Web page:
“Mother! Where are you?”: Attachment, Hazard-precaution and Loss Simulation in Bambi and Finding Nemo (BA Project)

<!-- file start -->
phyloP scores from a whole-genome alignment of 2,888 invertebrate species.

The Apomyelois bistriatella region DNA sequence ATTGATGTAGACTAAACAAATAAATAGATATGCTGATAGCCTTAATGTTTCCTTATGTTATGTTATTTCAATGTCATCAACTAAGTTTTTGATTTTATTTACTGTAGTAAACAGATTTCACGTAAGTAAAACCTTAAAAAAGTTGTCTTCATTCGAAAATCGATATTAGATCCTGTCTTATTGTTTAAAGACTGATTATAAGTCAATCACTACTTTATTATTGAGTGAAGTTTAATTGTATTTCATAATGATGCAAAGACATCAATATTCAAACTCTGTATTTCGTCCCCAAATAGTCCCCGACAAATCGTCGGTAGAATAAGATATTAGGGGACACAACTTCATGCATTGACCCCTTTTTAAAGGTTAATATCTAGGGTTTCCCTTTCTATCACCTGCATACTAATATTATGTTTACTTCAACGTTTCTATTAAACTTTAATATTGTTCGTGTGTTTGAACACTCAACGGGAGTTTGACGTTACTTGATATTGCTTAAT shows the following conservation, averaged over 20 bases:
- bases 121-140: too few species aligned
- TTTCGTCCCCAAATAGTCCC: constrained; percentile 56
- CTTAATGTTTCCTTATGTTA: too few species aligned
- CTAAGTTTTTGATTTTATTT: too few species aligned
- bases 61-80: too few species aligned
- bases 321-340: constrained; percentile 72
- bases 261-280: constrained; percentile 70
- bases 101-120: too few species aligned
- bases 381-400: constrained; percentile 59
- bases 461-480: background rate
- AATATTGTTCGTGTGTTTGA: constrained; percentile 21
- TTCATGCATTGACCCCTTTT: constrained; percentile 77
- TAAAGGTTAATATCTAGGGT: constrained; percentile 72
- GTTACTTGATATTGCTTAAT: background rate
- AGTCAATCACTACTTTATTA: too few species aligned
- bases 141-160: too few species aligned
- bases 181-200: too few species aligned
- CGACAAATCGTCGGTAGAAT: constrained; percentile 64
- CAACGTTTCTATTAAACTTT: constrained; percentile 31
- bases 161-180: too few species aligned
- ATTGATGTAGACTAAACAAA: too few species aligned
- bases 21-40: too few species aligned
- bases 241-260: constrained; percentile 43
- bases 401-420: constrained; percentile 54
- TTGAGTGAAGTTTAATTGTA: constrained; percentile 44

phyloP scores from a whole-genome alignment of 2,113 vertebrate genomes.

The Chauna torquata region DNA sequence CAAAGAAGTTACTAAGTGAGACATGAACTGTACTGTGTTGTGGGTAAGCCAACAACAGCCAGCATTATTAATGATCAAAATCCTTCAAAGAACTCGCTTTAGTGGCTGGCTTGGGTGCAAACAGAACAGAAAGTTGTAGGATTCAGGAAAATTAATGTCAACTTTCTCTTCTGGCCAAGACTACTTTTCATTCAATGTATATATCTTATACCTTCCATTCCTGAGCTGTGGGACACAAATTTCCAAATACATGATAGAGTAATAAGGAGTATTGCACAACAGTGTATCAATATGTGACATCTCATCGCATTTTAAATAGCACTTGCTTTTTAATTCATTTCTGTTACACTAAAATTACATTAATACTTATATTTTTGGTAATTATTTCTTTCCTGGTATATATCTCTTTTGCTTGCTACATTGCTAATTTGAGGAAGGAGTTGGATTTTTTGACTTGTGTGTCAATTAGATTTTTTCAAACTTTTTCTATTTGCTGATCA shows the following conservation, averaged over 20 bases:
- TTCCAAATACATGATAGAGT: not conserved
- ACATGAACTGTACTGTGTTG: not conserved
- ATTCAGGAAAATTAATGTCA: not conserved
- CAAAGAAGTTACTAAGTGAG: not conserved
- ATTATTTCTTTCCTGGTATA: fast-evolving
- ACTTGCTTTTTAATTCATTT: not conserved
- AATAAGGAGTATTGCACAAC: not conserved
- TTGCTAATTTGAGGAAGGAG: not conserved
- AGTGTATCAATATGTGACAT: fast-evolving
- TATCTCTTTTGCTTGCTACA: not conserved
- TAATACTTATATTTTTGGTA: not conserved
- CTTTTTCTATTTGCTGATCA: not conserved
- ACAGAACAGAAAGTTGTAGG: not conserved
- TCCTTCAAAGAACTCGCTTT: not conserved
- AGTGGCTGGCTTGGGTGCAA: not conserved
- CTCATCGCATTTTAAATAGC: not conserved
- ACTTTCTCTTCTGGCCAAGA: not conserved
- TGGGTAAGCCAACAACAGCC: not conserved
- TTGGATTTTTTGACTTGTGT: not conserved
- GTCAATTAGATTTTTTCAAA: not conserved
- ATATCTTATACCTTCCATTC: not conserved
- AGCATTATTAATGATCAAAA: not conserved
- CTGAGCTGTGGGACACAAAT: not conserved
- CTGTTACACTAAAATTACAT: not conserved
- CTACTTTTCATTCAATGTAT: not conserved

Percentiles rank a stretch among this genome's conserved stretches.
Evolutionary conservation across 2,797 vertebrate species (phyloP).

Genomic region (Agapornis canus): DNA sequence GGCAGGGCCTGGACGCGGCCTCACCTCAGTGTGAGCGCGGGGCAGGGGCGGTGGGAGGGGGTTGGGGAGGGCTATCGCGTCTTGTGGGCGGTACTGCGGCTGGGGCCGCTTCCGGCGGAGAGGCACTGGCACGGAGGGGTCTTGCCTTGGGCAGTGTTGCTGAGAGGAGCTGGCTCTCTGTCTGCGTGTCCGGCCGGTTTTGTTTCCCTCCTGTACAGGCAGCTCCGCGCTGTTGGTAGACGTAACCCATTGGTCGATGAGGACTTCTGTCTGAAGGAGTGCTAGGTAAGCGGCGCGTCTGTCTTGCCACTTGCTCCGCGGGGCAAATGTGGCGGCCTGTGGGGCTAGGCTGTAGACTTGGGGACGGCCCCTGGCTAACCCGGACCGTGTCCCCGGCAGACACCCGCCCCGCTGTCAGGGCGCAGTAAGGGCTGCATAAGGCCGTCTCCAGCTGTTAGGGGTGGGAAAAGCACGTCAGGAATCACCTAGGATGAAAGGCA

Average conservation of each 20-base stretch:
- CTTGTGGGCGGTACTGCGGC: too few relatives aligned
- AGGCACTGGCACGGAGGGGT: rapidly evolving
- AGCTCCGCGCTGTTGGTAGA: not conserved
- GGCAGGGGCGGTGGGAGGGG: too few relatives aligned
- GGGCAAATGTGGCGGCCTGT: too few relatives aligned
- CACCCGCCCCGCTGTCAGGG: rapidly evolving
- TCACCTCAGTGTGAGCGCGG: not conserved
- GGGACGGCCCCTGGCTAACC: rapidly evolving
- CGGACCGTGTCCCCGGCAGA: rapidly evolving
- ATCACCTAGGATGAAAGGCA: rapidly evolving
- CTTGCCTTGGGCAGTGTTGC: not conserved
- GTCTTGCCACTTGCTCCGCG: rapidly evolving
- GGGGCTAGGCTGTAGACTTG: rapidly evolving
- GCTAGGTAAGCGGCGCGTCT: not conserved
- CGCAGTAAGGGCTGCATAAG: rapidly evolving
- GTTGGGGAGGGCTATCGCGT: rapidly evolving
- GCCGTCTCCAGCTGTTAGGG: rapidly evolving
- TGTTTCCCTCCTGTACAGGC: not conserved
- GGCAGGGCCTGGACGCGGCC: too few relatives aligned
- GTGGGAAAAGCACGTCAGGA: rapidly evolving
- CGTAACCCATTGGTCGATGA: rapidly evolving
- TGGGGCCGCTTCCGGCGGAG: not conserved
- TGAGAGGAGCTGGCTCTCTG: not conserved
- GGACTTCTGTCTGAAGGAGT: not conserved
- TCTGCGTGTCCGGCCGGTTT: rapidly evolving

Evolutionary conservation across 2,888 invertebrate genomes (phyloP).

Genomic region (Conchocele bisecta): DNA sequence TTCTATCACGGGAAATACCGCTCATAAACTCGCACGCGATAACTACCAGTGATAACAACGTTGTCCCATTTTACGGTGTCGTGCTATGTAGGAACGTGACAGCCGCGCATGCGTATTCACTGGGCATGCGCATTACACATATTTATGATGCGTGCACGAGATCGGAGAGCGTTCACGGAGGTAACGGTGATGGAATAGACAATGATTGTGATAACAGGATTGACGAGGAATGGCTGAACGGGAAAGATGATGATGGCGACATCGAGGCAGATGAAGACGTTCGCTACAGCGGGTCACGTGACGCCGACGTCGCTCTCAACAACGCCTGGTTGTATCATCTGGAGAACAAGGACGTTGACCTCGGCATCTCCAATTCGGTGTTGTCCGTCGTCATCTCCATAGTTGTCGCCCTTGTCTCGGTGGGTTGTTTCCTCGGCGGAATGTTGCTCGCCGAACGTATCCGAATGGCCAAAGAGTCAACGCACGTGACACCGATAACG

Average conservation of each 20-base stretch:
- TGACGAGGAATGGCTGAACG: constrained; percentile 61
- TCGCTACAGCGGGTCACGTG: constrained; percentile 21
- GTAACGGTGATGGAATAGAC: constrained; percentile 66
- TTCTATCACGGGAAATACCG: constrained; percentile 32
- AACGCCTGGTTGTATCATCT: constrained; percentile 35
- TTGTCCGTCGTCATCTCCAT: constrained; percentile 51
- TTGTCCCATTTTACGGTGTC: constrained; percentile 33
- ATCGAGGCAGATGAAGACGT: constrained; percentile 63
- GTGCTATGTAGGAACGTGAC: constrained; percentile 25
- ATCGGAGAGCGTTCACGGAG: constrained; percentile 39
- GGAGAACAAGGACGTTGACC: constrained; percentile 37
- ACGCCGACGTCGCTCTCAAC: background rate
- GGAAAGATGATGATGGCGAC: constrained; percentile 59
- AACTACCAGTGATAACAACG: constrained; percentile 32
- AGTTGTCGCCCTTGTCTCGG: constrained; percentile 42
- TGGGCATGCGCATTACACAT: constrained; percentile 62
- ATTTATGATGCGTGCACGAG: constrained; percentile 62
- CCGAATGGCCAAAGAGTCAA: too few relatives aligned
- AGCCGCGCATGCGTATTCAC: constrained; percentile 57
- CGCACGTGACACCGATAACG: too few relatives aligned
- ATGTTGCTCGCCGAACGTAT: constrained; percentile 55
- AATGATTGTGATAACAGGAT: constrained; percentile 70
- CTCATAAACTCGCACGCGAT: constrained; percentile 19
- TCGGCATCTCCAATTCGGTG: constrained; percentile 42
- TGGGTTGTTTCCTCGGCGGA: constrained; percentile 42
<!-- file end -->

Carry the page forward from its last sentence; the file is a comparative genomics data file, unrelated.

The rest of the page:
AbstractThis BA project analyses Disney’s animated feature films Bambi (Alger, et al. 1942) and Finding Nemo (Stanton and Unkrich 2003) from an evolutionary perspective, exploring the adaptive mechanisms that underpin them. The heroes of Disney’s childhood favorites often must survive horrifying threats and traumatic losses. Through the lenses of attachment theory, children’s danger management, and evolutionary film theory, this paper argues that Bambi and Nemo’s cute and fragile appearances and loving relationships with their parents activate children’s biological urge for parental protection. The characters encounter threats that human children are adapted to avoid, but small children endure these scenes because they offer indirect experience with real-life fitness-threatening scenarios. Finally, while evolutionary theory and feminist theory are frequently considered at odds, I discuss how these two approaches in combination can explore the untraditional family patterns in Finding Nemo.
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